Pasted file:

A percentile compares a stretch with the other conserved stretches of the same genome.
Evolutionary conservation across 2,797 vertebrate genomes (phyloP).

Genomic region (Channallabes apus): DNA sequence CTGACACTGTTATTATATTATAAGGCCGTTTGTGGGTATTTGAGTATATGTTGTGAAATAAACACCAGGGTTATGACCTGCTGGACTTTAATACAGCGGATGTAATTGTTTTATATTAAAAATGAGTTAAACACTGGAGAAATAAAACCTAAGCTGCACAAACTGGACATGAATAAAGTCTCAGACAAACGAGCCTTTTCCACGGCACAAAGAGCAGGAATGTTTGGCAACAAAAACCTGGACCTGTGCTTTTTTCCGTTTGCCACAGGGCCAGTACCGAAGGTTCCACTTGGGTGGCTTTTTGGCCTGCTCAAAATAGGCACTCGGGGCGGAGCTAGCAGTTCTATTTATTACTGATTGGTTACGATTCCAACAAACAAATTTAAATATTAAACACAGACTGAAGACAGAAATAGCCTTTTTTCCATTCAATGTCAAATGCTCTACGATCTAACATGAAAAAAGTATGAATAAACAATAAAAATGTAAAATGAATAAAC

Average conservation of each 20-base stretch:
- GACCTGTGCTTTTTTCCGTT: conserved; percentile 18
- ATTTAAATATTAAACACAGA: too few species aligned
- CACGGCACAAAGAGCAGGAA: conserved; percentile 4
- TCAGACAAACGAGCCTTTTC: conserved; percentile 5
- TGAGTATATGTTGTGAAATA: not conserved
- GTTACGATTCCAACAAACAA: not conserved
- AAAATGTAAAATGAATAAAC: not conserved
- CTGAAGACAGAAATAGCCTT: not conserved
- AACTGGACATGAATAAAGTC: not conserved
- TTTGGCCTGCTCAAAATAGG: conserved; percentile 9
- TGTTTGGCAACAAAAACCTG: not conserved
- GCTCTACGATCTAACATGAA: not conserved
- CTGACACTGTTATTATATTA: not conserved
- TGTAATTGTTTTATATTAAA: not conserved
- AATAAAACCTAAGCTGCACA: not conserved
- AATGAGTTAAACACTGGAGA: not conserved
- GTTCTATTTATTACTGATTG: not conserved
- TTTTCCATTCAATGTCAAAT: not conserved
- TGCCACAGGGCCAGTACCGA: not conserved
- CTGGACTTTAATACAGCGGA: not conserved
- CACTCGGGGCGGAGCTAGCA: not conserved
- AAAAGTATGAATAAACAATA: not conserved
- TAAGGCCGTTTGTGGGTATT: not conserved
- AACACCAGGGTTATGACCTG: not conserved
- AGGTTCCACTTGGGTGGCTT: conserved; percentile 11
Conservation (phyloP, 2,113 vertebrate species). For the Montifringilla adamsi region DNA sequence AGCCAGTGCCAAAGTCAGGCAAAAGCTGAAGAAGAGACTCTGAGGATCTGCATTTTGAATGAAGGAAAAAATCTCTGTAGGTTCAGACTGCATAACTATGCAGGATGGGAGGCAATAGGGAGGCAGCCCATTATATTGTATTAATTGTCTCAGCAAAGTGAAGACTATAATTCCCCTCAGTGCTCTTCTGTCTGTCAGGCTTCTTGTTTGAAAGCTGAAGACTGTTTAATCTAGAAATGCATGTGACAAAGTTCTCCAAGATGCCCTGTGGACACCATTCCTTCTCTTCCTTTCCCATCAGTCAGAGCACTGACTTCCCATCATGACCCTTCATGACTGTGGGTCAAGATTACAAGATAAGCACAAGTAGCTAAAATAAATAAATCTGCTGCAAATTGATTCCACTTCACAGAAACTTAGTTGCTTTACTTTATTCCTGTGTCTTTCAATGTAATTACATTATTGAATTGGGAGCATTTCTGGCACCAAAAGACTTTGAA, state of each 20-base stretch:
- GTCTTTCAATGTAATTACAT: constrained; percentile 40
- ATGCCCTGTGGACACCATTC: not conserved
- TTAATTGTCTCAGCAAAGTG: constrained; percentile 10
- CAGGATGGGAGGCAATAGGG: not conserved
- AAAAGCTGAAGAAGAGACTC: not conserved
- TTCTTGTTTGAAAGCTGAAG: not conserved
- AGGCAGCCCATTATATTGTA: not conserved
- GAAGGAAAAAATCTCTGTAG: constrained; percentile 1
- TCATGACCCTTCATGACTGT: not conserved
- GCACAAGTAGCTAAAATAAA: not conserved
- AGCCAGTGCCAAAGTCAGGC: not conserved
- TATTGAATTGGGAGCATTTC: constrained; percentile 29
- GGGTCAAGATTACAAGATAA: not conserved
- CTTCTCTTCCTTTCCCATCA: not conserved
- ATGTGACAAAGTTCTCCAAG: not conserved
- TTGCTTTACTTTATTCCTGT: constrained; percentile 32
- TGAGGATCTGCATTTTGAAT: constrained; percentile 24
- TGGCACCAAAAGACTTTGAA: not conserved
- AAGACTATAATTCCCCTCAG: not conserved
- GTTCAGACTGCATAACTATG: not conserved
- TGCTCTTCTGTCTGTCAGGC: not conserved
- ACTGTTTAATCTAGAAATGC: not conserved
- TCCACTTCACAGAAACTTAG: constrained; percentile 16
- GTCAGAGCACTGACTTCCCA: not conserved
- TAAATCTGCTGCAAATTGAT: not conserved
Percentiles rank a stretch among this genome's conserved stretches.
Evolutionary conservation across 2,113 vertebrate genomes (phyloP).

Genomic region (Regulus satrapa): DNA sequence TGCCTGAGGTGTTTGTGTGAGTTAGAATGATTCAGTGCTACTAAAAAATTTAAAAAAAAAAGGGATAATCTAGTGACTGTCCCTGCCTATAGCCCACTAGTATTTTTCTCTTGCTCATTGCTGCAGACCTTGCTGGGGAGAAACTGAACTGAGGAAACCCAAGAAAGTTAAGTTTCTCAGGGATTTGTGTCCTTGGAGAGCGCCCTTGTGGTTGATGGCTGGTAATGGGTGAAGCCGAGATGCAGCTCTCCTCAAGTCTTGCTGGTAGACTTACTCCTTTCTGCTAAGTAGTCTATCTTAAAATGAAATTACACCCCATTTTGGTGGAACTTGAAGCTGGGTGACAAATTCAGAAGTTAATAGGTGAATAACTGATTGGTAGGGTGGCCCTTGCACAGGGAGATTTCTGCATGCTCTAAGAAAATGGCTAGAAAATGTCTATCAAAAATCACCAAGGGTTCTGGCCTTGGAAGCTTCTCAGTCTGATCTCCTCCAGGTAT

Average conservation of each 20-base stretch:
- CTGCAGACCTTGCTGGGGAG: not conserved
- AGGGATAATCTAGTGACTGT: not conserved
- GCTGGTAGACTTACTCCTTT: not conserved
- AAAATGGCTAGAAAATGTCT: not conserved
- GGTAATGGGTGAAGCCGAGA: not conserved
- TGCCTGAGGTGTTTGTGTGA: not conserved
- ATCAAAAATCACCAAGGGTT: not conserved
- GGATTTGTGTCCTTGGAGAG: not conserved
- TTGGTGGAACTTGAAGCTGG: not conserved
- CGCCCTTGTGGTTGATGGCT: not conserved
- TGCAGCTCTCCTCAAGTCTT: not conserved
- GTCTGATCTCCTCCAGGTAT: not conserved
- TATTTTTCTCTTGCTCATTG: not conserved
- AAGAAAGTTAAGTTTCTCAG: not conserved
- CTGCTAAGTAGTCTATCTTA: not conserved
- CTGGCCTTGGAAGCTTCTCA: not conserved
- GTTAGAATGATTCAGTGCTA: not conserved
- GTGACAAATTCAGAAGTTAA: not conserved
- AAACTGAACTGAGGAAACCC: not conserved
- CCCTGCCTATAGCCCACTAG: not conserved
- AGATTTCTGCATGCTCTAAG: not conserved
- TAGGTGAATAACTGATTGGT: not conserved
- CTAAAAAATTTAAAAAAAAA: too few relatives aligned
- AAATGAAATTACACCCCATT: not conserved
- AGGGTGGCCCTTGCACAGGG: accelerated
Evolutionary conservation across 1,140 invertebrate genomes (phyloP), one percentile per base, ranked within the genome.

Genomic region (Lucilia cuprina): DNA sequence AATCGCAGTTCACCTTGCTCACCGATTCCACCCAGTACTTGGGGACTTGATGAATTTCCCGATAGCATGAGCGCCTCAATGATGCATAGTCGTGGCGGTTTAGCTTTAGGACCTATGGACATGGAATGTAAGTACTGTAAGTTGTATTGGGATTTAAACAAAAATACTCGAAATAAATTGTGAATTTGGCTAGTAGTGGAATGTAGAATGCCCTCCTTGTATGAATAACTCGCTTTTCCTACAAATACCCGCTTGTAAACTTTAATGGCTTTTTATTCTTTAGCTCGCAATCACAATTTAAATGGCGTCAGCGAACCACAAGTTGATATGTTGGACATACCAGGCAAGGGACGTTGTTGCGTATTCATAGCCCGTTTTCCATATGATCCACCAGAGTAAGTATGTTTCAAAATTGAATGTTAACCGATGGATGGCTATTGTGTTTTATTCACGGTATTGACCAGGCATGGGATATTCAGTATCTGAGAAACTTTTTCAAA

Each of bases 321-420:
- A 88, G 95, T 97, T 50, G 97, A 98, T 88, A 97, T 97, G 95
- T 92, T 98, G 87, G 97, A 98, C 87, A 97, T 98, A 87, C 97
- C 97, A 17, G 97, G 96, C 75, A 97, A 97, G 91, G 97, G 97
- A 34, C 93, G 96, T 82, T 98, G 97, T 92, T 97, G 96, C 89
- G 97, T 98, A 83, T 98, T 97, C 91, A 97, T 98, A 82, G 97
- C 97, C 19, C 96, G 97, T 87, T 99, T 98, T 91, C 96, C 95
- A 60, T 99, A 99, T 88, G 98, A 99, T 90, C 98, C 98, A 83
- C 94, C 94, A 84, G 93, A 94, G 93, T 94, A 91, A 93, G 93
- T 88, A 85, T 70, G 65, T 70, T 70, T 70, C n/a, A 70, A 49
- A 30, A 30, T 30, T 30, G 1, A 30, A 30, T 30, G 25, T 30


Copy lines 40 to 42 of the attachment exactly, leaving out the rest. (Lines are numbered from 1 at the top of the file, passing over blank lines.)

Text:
- GCACAAGTAGCTAAAATAAA: not conserved
- AGCCAGTGCCAAAGTCAGGC: not conserved
- TATTGAATTGGGAGCATTTC: constrained; percentile 29